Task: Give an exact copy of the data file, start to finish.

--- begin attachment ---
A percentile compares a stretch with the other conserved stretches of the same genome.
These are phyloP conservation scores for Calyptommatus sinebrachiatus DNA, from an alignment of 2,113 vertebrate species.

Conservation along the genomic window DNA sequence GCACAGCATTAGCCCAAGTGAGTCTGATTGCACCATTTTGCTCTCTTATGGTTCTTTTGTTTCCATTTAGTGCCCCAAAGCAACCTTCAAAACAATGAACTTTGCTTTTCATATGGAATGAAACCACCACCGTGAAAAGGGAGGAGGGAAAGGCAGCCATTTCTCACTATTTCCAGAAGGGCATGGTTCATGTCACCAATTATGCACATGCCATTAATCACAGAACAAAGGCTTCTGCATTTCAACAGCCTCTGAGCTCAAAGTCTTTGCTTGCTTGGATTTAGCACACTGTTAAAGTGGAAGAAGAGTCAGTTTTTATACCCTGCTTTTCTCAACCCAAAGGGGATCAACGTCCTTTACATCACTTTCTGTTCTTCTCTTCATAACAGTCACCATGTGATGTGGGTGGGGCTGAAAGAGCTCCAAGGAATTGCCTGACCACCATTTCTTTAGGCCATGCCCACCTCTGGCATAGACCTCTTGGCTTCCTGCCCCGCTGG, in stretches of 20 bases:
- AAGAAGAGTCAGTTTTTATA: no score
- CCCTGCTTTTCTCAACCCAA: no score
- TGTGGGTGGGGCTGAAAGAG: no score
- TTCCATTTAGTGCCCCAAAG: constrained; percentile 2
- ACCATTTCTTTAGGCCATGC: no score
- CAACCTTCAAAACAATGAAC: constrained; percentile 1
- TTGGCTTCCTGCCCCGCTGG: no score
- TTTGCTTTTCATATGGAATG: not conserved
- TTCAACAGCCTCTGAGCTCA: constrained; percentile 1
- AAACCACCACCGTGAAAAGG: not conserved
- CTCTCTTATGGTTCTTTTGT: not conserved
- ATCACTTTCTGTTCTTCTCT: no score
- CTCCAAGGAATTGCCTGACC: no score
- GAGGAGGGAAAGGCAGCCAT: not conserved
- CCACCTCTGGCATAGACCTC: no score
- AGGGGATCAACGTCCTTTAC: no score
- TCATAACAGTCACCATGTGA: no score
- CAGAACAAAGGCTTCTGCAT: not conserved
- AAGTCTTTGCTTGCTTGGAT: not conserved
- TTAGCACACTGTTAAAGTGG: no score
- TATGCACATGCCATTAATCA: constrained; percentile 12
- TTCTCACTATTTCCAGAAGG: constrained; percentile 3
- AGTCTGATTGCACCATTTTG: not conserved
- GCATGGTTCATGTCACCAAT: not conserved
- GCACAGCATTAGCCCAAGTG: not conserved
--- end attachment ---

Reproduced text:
A percentile compares a stretch with the other conserved stretches of the same genome.
These are phyloP conservation scores for Calyptommatus sinebrachiatus DNA, from an alignment of 2,113 vertebrate species.

Conservation along the genomic window DNA sequence GCACAGCATTAGCCCAAGTGAGTCTGATTGCACCATTTTGCTCTCTTATGGTTCTTTTGTTTCCATTTAGTGCCCCAAAGCAACCTTCAAAACAATGAACTTTGCTTTTCATATGGAATGAAACCACCACCGTGAAAAGGGAGGAGGGAAAGGCAGCCATTTCTCACTATTTCCAGAAGGGCATGGTTCATGTCACCAATTATGCACATGCCATTAATCACAGAACAAAGGCTTCTGCATTTCAACAGCCTCTGAGCTCAAAGTCTTTGCTTGCTTGGATTTAGCACACTGTTAAAGTGGAAGAAGAGTCAGTTTTTATACCCTGCTTTTCTCAACCCAAAGGGGATCAACGTCCTTTACATCACTTTCTGTTCTTCTCTTCATAACAGTCACCATGTGATGTGGGTGGGGCTGAAAGAGCTCCAAGGAATTGCCTGACCACCATTTCTTTAGGCCATGCCCACCTCTGGCATAGACCTCTTGGCTTCCTGCCCCGCTGG, in stretches of 20 bases:
- AAGAAGAGTCAGTTTTTATA: no score
- CCCTGCTTTTCTCAACCCAA: no score
- TGTGGGTGGGGCTGAAAGAG: no score
- TTCCATTTAGTGCCCCAAAG: constrained; percentile 2
- ACCATTTCTTTAGGCCATGC: no score
- CAACCTTCAAAACAATGAAC: constrained; percentile 1
- TTGGCTTCCTGCCCCGCTGG: no score
- TTTGCTTTTCATATGGAATG: not conserved
- TTCAACAGCCTCTGAGCTCA: constrained; percentile 1
- AAACCACCACCGTGAAAAGG: not conserved
- CTCTCTTATGGTTCTTTTGT: not conserved
- ATCACTTTCTGTTCTTCTCT: no score
- CTCCAAGGAATTGCCTGACC: no score
- GAGGAGGGAAAGGCAGCCAT: not conserved
- CCACCTCTGGCATAGACCTC: no score
- AGGGGATCAACGTCCTTTAC: no score
- TCATAACAGTCACCATGTGA: no score
- CAGAACAAAGGCTTCTGCAT: not conserved
- AAGTCTTTGCTTGCTTGGAT: not conserved
- TTAGCACACTGTTAAAGTGG: no score
- TATGCACATGCCATTAATCA: constrained; percentile 12
- TTCTCACTATTTCCAGAAGG: constrained; percentile 3
- AGTCTGATTGCACCATTTTG: not conserved
- GCATGGTTCATGTCACCAAT: not conserved
- GCACAGCATTAGCCCAAGTG: not conserved